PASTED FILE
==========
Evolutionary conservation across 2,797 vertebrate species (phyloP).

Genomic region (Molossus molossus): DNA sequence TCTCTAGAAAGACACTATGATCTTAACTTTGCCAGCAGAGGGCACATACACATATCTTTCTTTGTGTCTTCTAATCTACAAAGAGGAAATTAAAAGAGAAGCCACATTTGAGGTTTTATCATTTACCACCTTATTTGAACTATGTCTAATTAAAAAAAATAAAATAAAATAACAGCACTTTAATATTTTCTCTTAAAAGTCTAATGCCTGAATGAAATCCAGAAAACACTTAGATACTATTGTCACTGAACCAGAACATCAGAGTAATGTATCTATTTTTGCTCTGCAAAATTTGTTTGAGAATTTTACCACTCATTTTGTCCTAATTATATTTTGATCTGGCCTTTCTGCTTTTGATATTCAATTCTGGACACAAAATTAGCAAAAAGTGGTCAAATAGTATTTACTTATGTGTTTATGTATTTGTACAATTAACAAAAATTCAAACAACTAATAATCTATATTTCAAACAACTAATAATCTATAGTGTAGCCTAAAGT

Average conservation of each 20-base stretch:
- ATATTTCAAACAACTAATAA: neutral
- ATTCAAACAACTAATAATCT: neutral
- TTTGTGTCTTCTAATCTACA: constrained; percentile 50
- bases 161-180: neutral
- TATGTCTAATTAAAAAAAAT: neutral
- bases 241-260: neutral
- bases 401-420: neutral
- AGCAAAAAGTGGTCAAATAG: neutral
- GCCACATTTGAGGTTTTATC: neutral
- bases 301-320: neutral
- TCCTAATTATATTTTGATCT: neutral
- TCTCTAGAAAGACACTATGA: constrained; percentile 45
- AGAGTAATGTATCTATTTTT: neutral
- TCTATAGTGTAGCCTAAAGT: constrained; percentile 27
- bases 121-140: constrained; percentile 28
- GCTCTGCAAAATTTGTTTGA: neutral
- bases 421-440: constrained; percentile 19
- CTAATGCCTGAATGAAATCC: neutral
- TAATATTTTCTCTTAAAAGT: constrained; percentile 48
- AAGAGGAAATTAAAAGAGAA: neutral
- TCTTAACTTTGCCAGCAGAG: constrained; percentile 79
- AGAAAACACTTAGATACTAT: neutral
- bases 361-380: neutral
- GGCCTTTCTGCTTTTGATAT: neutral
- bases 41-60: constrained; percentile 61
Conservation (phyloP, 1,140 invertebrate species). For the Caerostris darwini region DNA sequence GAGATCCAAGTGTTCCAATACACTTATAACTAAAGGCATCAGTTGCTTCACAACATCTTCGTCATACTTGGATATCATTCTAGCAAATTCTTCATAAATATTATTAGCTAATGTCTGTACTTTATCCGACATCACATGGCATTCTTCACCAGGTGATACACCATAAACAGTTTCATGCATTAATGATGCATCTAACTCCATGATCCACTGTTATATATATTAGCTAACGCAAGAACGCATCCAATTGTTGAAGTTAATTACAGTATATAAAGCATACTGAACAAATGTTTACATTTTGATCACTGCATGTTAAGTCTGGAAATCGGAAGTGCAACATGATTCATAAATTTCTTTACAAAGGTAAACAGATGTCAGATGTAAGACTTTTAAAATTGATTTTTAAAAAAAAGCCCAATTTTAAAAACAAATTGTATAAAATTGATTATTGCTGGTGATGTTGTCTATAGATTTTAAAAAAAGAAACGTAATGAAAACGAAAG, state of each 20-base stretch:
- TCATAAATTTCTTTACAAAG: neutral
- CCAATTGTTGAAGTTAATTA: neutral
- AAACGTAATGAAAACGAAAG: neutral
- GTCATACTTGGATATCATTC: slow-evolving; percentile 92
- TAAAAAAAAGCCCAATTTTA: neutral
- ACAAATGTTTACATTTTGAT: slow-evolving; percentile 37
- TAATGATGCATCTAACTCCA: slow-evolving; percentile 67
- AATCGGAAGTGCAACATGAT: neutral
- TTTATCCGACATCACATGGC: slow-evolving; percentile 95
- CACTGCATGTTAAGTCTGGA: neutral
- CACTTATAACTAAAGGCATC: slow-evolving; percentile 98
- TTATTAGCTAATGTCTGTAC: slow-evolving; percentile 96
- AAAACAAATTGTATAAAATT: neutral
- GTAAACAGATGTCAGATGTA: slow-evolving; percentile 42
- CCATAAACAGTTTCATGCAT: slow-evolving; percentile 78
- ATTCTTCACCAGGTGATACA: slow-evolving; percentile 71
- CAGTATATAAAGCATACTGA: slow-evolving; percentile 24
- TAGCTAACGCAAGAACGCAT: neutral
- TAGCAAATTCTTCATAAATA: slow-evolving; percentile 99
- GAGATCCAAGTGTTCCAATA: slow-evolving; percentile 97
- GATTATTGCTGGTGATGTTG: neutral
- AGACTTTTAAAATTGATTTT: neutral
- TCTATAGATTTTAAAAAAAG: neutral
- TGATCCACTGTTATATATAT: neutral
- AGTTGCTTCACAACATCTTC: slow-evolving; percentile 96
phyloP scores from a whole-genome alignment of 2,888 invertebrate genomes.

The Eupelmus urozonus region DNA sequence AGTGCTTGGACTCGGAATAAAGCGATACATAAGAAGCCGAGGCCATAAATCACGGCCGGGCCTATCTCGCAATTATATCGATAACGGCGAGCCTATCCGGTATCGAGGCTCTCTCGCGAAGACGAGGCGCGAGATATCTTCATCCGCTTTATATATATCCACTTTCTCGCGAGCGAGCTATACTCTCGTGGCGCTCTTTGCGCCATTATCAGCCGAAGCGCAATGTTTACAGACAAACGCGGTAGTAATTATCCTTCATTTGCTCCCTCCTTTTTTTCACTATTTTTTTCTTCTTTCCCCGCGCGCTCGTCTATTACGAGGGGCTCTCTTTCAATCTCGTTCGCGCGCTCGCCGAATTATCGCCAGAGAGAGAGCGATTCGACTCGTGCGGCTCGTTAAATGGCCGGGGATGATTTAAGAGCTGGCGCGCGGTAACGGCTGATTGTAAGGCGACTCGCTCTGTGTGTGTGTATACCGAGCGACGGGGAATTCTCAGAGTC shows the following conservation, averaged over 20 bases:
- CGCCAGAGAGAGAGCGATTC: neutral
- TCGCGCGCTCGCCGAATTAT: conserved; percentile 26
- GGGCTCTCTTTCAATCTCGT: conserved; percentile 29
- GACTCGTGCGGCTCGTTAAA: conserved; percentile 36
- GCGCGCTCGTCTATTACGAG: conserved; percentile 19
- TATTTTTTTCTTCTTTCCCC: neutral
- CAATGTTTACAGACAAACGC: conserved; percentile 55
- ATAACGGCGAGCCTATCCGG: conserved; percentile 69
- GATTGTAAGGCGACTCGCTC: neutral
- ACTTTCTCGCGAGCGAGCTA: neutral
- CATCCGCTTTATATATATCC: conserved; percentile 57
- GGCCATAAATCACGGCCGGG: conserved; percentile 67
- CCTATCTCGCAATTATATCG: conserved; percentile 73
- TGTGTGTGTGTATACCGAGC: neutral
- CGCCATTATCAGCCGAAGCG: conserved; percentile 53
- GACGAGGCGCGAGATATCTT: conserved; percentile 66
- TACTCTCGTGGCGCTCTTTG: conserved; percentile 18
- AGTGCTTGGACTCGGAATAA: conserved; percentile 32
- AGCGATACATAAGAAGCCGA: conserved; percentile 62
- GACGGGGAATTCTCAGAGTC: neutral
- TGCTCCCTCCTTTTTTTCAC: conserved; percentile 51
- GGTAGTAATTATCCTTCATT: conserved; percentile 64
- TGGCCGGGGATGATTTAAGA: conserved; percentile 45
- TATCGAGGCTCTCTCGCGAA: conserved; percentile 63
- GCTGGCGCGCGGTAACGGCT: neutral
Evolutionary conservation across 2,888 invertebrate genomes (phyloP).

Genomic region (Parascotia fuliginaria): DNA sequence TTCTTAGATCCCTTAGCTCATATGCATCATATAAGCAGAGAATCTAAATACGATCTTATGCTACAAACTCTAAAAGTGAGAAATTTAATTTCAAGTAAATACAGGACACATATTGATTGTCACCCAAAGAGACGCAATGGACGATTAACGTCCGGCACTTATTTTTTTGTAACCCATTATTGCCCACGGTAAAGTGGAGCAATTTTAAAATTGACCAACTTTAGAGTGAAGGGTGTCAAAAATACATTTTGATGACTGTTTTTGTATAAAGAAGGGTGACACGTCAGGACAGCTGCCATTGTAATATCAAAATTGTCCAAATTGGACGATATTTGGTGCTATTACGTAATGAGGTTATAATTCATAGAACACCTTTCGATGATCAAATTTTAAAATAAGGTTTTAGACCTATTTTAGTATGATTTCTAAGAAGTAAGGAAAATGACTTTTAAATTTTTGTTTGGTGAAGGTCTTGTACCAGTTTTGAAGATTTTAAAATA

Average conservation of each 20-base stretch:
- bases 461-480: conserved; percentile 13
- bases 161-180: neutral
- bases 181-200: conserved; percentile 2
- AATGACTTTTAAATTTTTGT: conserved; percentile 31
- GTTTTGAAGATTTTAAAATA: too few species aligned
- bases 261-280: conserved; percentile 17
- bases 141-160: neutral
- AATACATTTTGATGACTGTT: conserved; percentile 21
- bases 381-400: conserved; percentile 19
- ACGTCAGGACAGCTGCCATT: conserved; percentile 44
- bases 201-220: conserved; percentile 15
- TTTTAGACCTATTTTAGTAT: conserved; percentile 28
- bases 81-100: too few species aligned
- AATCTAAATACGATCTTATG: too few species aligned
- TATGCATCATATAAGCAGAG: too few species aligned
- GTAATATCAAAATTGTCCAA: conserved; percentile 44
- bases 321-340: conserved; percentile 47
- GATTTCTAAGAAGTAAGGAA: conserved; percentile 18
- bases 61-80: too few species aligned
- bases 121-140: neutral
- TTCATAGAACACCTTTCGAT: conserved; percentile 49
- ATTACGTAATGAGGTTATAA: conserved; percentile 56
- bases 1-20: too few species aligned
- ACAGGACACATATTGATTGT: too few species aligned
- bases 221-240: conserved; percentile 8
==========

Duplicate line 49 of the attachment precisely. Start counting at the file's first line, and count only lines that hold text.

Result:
- GAGATCCAAGTGTTCCAATA: slow-evolving; percentile 97